Altata - Sail boat Stories by Lynn & Don Campbell
It would appear from this photo of our electronics charts that we were anchored on land, however the waypoints we were given by previous cruisers were very accurate, and we never even touched bottom.
We sailed (and/or motor-sailed) non-stop for two days and two nights and were thinking about trying to go another day and night to reach Mazatlan.
However, as we approached the entrance to Altata, the seas were calm, the moon was bright, it seemed like a logical option to pull in and do a little sightseeing in the morning, after a good nights sleep.
Altata is a quaint little beach town about 15 miles up an estuary and at one time had been a thriving port right next to the rail station.
We crossed the bar, turned the corner, and when the depth sounder read 8.8ft, we decided it was time to drop anchor and call it a night. We would be at a high tide in the morning so it would be much easier to navigate the very shallow channel.
We awoke the next morning to a spectacular sight, a sea full of small fishing boats [Photo Album below], flying the most beautiful colored sails. They were shrimp fishermen who would drop their nets off one side of the skiff, and the huge drifter sails would slowly drag them along sideways. It was quite a sight to behold.
We made our way up the channel and anchored in front of La Perla Restaurant. We dingyed over to the edge of town with our paperwork in hand to check in with the Port Captain.
After we checked in with the Port Captain, we stopped here for lunch. Before we even had our drinks served to us, Gustavo, the owner, brought his lunch over and joined us. He brought with him a huge photo album with pictures and notes from the cruisers who have visited his restaurant since 2000.
We're not quite sure why there is still a port captain there as the channel is now far to shallow for any large boats to enter. The Port Captain was more than happy to have us visiting, told us we could stay as long as we liked ... forever even!
He was not at all interested in our "official documents", however he was very curious to know how we got into the channel, and asked if he could send someone out to our boat to get a copy of the waypoints we had used.
Time to say goodbye to the peace and tranquility here, it was kind of like being anchored in a lake, and now we must make our way back out of the channel.
First we weaved our way through the fishermen, waving goodbye as we went, then we were treated to an awesome visit by a couple of huge dolphins, (bottlenose, I think) [See Photo Album below]. Very curious creatures, swam right beside the cockpit, so close that I could see the many scars on their dorsal fins.
Unfortunately, because the channel is so narrow, and the wind was picking up considerably as we approached the mouth, we couldn't focus all our attention on them, however, I did manage to get the camera out and caught a glimpse of them on film.
Although Gustavo speaks no english, he told us all about his family, (one of his daughters here with us) and gave us a video to watch of his grand daughters singing and dancing at the restaurant. He was very pleased that we were able to make him an extra copy of his video.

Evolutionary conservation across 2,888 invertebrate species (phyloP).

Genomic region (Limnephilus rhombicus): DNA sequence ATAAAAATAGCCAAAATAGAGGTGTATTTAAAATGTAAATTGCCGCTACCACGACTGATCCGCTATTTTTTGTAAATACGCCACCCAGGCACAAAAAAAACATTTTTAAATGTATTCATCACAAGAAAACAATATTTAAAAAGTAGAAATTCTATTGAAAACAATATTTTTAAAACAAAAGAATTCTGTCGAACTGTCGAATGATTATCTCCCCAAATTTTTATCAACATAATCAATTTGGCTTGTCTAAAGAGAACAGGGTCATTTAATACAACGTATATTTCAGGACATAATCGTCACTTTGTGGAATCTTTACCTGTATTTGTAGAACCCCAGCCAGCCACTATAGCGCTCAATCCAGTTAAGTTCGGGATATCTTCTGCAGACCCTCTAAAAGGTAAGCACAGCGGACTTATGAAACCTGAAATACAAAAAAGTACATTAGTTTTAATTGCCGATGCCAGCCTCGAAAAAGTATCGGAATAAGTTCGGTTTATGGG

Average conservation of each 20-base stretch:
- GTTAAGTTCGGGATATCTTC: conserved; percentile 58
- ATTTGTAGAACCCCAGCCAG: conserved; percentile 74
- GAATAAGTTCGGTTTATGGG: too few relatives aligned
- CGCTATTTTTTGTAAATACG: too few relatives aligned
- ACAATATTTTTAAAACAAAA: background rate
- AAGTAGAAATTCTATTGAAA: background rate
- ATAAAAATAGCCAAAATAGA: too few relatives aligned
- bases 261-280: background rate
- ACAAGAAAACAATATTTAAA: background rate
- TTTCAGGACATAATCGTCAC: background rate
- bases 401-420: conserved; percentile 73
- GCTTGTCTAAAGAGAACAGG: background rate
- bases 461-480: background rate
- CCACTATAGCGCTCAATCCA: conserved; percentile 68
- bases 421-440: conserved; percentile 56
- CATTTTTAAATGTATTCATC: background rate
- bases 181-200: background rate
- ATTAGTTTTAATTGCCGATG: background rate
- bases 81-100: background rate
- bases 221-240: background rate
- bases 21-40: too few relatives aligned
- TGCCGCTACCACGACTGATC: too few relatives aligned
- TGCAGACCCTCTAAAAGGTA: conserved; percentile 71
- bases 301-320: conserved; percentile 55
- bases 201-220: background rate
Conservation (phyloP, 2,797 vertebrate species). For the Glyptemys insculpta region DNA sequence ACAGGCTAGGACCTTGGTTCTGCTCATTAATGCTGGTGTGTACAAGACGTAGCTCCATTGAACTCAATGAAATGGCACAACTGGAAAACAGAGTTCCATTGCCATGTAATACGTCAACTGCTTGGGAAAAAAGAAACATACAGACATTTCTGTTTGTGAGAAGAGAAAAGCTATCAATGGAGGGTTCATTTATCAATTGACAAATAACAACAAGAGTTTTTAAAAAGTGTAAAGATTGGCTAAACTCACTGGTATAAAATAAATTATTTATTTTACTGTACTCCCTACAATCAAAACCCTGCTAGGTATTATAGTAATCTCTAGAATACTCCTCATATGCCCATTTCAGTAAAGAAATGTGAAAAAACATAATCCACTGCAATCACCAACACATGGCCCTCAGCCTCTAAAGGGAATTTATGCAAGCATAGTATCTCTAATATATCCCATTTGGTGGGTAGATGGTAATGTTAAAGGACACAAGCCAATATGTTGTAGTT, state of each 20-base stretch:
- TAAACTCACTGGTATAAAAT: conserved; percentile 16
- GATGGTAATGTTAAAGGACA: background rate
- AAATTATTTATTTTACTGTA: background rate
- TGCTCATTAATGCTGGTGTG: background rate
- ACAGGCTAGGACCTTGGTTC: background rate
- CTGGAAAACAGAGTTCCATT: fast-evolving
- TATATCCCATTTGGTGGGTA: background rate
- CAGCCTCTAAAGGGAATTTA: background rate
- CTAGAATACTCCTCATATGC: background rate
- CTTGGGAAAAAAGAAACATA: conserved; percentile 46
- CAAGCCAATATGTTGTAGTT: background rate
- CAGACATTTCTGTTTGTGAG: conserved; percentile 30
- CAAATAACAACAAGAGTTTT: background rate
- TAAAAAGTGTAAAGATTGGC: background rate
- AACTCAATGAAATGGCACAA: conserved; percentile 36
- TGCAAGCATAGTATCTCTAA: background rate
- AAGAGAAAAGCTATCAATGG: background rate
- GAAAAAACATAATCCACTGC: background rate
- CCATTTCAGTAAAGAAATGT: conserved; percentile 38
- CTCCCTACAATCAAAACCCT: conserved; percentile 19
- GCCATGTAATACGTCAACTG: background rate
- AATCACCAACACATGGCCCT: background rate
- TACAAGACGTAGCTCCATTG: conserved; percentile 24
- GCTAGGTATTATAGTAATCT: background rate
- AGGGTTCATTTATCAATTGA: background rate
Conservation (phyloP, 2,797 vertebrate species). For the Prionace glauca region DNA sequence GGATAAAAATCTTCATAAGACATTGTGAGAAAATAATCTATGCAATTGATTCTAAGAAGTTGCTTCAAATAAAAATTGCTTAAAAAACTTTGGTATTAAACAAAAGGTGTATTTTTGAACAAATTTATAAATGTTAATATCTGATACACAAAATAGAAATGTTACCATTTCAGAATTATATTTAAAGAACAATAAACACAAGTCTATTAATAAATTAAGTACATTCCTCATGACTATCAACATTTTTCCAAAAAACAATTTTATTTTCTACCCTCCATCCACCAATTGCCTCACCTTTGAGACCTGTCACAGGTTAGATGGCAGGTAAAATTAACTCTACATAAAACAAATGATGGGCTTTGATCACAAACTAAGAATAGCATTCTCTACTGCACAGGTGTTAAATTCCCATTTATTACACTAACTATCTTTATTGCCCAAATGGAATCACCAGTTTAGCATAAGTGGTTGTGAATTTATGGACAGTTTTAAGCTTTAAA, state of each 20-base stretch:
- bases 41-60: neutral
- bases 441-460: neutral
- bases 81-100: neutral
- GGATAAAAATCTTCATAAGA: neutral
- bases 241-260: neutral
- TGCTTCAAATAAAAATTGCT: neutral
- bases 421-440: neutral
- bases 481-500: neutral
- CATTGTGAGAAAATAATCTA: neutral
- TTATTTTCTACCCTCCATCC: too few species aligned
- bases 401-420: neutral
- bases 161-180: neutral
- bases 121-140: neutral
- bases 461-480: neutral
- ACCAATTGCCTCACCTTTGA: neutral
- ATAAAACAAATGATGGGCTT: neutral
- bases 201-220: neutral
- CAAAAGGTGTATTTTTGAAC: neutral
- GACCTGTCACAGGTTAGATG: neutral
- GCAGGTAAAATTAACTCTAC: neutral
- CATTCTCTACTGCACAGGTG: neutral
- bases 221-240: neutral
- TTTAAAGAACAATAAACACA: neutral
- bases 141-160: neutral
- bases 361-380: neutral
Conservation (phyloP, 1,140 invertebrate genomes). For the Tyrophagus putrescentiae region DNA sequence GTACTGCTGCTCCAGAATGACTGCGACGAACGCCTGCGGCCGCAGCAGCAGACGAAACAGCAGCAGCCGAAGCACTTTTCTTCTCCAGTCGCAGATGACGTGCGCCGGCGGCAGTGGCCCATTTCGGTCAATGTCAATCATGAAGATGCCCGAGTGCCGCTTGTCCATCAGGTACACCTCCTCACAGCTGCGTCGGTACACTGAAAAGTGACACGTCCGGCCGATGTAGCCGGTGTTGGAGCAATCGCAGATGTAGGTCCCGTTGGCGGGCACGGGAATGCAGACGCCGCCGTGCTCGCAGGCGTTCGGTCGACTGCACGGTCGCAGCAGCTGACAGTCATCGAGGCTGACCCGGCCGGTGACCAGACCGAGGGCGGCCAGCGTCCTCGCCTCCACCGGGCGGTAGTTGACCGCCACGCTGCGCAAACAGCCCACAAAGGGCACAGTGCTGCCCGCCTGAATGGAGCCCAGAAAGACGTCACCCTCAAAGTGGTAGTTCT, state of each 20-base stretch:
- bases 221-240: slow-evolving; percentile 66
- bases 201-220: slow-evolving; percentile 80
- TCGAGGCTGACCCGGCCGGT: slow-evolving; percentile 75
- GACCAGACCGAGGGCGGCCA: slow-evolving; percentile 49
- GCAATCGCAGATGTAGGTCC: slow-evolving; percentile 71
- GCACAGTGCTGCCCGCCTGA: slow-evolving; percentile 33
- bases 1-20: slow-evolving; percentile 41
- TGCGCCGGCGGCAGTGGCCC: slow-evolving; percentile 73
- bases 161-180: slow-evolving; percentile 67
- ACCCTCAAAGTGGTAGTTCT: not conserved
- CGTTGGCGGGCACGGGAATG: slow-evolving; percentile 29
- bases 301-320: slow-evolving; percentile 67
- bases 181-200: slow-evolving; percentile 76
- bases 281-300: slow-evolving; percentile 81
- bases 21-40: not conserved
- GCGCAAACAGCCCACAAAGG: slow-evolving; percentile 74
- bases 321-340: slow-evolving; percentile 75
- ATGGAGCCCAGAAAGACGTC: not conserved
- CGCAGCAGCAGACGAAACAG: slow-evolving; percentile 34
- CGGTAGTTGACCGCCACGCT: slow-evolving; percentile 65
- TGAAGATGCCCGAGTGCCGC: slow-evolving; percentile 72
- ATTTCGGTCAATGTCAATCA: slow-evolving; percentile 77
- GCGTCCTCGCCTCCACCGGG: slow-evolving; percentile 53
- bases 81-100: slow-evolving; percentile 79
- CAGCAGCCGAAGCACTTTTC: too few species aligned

We really enjoyed the tranquility of this little place and decided to stay for a couple of days. We took a bus into the neighbouring city of Culiacan. It seemed very strange to us to hail a huge big Mercedes Benz bus as it was barrelling down the sand main street of Altata blasting it's horn to announce it's arrival.
Crossing back across the bar here is not something that I particularly care to repeat. Because of the direction of the wind, the sails couldn't help us get up any speed to get thru the waves and the swells, which were probably only about 6 ft or so, but seemed much bigger to us as we were surfing over them, knowing that the water depth was down to about 12 ft.
That said, the captain kept his cool (which is more than I can say for the 1st mate, I just wanted to close my eyes until we were out) and saw us safely out into the blue and once again on our way to Mazatlan.
Lynn sewing bug screens
The rest of the trip was rather uneventful, (the way I like it), in fact it was so calm, even under full sail, that I was able to get the sewing machine out and start making the bug screens for the hatches.
We arrived in Mazatlan early in the morning, but before going into the Marina, we anchored out at a close by island. Don wanted to get into the water and check the repair job that he had done on the keel in San Carlos, and the water in the marina tends to get rather unappealing.
All was well, we listened to the local morning cruisers net then headed into the marina. As we approached the dock, I realized I was really out of practice. I got the dock lines all ready, on both sides since we were not sure which side we would need, but I forgot to put out any fenders. Don got his practice backing up in tight spaces while I got fenders out. Thank goodness for Auto Prop.
We have been here over three weeks now, the weather has been quite pleasant, we have re-acquainted ourselves with friends from last season, met many new cruisers and have been keeping ourselves busy. Looks like we might call this home until after Christmas.
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